A rare and lovely aquatint of a “silver plateu” presented by the citizens of Suffolk, England to Philip Broke, Captain of the HMS Shannon, in recognition of his victory over the ill-starred USS Chesapeake.
This print offers the British side of this famous War of 1812 naval engagement off Boston, which resulted in the capture of the Chesapeake and well over than 200 casualties including the death of American Captain James Lawrence. The battle is remembered today both for the fame of the Chesapeake—whose boarding by the HMS Leopard in 1807 had nearly precipitated war–and for Captain Lawrence’s immortal “Don’t give up the ship” exhortation as he was carried below after receiving his mortal wound. The Chesapeake was subsequently repaired and taken into the Royal Navy, though in 1819 she was sold and broken up.
The plateau (i.e., “platter”) features a central vignette of the battle, with the Chesapeake and Shannon trading broadsides, “at the Period when the British Hero received his Wound on the Quarter Deck of his opponent.” This is set within a frame of a laurel wreath surrounded by an ornate rococo design replete with allegorical imagery, all explained in detail in a long engraved note at the base of the print. The upper corner of the plateau bears a scalloped frame with an inset vignette of Broke “borne in a Triumphal car” by three sea horses while Neptune looks on. At the opposite corner, “Britannia, borne on a Sea Horse, holds the Trident of Neptune in one Hand whilst she hurls her Thunder on the American Eagle, that is expiring at her Feet.” The other corners feature Victory and Commerce, respectively, while scattered throughout the design are figures “intended to convey the Characteristic of the British Nation in Contest.”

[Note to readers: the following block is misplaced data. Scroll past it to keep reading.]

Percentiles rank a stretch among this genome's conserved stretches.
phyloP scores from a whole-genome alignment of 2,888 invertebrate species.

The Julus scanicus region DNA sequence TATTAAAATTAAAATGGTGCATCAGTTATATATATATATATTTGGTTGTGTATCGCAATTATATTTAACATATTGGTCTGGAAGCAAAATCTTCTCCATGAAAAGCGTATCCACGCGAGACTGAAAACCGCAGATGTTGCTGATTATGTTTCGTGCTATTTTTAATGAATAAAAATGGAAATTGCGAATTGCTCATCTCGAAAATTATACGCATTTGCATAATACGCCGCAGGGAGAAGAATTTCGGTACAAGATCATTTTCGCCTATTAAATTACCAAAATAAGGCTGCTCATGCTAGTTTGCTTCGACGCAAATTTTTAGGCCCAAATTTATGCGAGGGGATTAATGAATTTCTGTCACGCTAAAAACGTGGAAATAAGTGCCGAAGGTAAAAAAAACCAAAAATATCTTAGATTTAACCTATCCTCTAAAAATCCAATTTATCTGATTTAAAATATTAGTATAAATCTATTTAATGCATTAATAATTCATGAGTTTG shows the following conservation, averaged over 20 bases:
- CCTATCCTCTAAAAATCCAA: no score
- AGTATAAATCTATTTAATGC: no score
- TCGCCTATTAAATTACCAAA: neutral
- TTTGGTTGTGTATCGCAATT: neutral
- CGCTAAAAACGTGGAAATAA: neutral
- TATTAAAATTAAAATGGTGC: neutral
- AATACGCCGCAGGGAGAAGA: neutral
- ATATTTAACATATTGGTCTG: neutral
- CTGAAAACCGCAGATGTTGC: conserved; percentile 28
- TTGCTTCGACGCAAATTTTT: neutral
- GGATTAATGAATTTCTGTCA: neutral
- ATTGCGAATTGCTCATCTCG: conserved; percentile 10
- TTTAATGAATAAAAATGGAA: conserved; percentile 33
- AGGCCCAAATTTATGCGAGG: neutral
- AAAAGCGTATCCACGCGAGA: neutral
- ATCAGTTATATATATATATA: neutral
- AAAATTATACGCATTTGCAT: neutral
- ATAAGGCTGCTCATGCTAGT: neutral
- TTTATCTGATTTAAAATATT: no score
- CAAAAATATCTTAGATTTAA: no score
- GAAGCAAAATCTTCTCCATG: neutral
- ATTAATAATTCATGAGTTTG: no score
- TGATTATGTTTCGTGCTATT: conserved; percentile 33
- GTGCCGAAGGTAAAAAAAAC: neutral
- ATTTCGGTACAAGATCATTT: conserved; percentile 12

Portrait painter and engraver Henry Meyer
“was born in London about 1782. Thought to be the son of an engraver (possibly J.H. Meyer), he was a nephew of the painter John Hoppner. He trained under Francesco Bartolozzi, whose influence may be seen in the dotted manner of much of Meyer’s work in stipple and mezzotint. Meyer worked mainly for print publishers and engraved over 250 works after masters of the English school. More at home engraving in copper than in steel, Meyer did relatively little work for the book trade. He also painted a large number of portraits, both in oil and watercolour, exhibiting at the Royal Academy between 1821 and 1826. He was one of the founding members of the Society of British Artists, becoming its President in 1827. Meyer’s engraved work consists largely of portraits, including likenesses of George IV, Nelson, and Byron. He died on 28 May 1847.” (Edinburgh University Library, The Walter Scott Digital Archive)
In all, an unusual, finely-executed and extremely rare image of this famed War of 1812 engagement.
Grolier Club, The United States Navy 1776-1815, #111. Irving Olds, Bits and Pieces of American History, #228. Lossing, Pictorial Field Book of the War of 1812, vol. II, pp. 709-10. OCLC 774686625 (Clements and Library of Congress only). Not in COPAC.
Minor spotting, minor discoloration and soiling and a few short mends and restorations along edges, not affecting printed image.